The Washington state Senate on Friday passed a bill giving gig drivers certain benefits and protections while preventing them from being classified as employees — a longstanding priority of ride-sharing companies like Uber and Lyft.
While the vote appears to pave the way for final passage after a similar measure was passed by the state House of Representatives last week, the two bills still need to be reconciled before being sent to the governor. for approval. Gov. Jay Inslee has not said whether he intends to sign the legislation.
Mike Faulk, a spokesman for Mr. Inslee, said Friday that the governor’s office generally does not “speculate on the bill’s action”, adding: “Once lawmakers send it to our office , we will evaluate it”.
The Senate legislation – the result of a compromise between the companies and at least one prominent local union, the Teamsters – was approved by a 40-8 vote.
In a statement, John Scearcy, secretary-treasurer of Teamsters Local 117, said the union was “proud to stand in solidarity with Uber and Lyft drivers in winning their demands for wage increases” and other advantages.
Uber and Lyft noted in regulatory deposits that requiring drivers to be classified as employees would force them to change their business model and could expose them financially. They sought similar compromises in states like California and New York, but those efforts crumbled in the face of resistance from other unions and worker advocates, who argued that gig drivers shouldn’t have to settle for second-class status. Many of these advocates have also criticized Washington’s bill.
“While the bill provides some benefits to drivers, it would permanently close the door on drivers’ access to their rights as employees,” said Brian Chen of the National Employment Law Project, an advocacy group. “It’s a misstep with serious ramifications, which is concerning given how quickly this bill is moving through the legislature.”
As part of the compromise, drivers would receive benefits such as paid sick leave and a minimum rate of pay. The bill would also create a process for drivers to appeal so-called disablements, which prevent them from finding work through companies’ apps.
While minimum wage rates only apply to the time drivers spend with a passenger in the car, supporters of the bill say the rates have been set high enough to fairly compensate drivers for all of their time. work after expenses. Rates will be adjusted over time to reflect increases in the cost of living.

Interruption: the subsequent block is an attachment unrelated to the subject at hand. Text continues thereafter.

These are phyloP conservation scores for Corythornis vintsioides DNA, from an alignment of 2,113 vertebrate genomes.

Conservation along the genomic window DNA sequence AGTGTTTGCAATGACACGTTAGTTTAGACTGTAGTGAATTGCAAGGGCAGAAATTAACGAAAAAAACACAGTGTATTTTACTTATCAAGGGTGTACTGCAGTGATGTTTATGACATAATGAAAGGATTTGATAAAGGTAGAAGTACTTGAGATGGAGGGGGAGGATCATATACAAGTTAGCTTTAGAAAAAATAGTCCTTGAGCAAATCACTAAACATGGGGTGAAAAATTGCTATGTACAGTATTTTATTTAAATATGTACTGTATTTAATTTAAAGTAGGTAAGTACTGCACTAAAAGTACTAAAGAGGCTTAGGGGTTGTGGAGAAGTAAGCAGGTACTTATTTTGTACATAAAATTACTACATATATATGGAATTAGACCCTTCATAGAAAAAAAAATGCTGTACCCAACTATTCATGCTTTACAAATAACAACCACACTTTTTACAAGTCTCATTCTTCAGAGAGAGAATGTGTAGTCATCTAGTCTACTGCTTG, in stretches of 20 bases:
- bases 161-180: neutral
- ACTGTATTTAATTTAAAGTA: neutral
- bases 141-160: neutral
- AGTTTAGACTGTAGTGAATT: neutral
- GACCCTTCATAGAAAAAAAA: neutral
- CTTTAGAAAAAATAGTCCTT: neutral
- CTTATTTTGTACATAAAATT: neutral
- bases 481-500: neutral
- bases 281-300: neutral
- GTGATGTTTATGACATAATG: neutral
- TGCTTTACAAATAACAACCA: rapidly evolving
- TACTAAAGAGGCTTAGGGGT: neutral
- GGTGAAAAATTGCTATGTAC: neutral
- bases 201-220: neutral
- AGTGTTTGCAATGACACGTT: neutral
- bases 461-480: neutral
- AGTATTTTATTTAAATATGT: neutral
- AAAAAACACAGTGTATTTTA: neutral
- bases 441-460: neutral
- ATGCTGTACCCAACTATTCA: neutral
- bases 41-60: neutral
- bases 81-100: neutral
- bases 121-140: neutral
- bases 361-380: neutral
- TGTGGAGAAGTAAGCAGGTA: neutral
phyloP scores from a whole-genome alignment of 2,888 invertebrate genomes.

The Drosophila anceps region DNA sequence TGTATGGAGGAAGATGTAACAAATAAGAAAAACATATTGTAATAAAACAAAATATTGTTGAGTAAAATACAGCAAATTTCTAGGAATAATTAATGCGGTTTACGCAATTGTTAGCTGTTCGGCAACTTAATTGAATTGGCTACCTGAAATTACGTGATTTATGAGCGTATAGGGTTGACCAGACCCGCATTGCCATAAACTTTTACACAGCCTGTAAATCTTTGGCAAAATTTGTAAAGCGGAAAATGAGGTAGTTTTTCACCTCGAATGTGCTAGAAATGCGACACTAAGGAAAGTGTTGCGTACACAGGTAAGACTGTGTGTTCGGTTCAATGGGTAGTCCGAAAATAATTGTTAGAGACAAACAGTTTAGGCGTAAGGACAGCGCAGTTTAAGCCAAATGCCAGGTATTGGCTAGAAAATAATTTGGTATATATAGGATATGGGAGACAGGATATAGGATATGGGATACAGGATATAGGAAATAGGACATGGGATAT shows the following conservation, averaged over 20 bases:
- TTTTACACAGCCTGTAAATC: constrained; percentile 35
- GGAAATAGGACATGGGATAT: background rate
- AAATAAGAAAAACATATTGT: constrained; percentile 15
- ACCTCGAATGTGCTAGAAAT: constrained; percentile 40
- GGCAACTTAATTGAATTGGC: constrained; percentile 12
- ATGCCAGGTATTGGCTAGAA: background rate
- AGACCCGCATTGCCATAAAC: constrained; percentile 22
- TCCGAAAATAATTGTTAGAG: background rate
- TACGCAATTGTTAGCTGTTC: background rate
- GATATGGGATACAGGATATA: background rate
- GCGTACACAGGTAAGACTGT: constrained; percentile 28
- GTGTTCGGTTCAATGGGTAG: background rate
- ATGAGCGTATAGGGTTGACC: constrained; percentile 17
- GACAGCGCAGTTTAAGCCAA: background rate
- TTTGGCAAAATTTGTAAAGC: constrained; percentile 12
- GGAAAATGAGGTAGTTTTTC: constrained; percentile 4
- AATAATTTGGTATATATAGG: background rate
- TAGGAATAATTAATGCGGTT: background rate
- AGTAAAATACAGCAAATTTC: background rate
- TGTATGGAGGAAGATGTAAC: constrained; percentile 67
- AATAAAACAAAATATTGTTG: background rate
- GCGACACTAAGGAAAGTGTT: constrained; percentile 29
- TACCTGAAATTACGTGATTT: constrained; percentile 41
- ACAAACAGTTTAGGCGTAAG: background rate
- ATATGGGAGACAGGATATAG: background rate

Like other contractors, drivers must pay all payroll taxes and cannot unionize under federal law.
The bill is largely silent on unemployment benefits, which employees are entitled to, but Washington state has often found that gig drivers should already be receiving those benefits. The bill will create a task force to study what gig business contributions should be to an unemployment insurance trust fund, an issue that has been contentious in other states.
A particularly controversial feature of the bill is that it would prevent local jurisdictions from regulating drivers’ rights. A similar feature helped inflame the opposition that killed prospects for such a bill in New York state last year.
Seattle enacted a strong minimum wage law for gig drivers in 2020, which sought to provide drivers with an hourly wage of around $30 before expenses and was heavily criticized by gig companies. The statewide bill approved Friday preserved current rates in Seattle, which will continue to be higher than the rest of the state, but would preempt similar legislation in the future.
Looming in the background of legislative action in Washington state was the possibility of a ballot measure that could have locked in contractor status with lower benefits for drivers. After California passed a law in 2019 that effectively classified gig workers as employees, Uber, Lyft and other gig companies spent an estimated $200 million on a ballot measure, Proposition 22, which has canceled these protections. The legislation remains in litigation after a state judge ruled it unconstitutional.
Representative Liz Berry, who introduced Washington state’s bill, said the differences between it and Proposition 22 “couldn’t be more stark.”
“My objective was: what do the workers want? What are the drivers asking? And we deliver everything they asked for,” Ms. Berry said in an interview, adding that unlike California law, “our bill has real benefits that Washington state employees enjoy.”
Jen Hensley, head of government relations at Lyft, said in a statement that the bill is “a solution Washington State drivers overwhelmingly support. Not only does it provide significant new benefits, but it also extends important protections for them. A statement from Uber echoed those comments.
But some Washington lawmakers had doubts.
Ahead of Friday’s vote, Sen. Mike Padden, who opposed the bill, expressed concern about the speed of the approval process. “I have some concerns about the bill itself, but I also have concerns about not really being able to verify it properly,” he said.
Representative Debra Entenman, the only Democrat to vote against the bill in the Washington House of Representatives, said in a statement after it passed the Senate that “this bill demands too much of the state, delivers too little. to drivers and increases transportation costs for my constituents, who often rely on ride-sharing companies due to inadequate public transit options.
Labor advocates worried that other states would try to replicate the legislation. “I hope Governor Inslee will seek additional analysis of its potential impact,” said Terri Gerstein, labor rights attorney in the Labor and Work Life program at Harvard Law School. “I urge other states not to use this superficial bill or public process as a model.”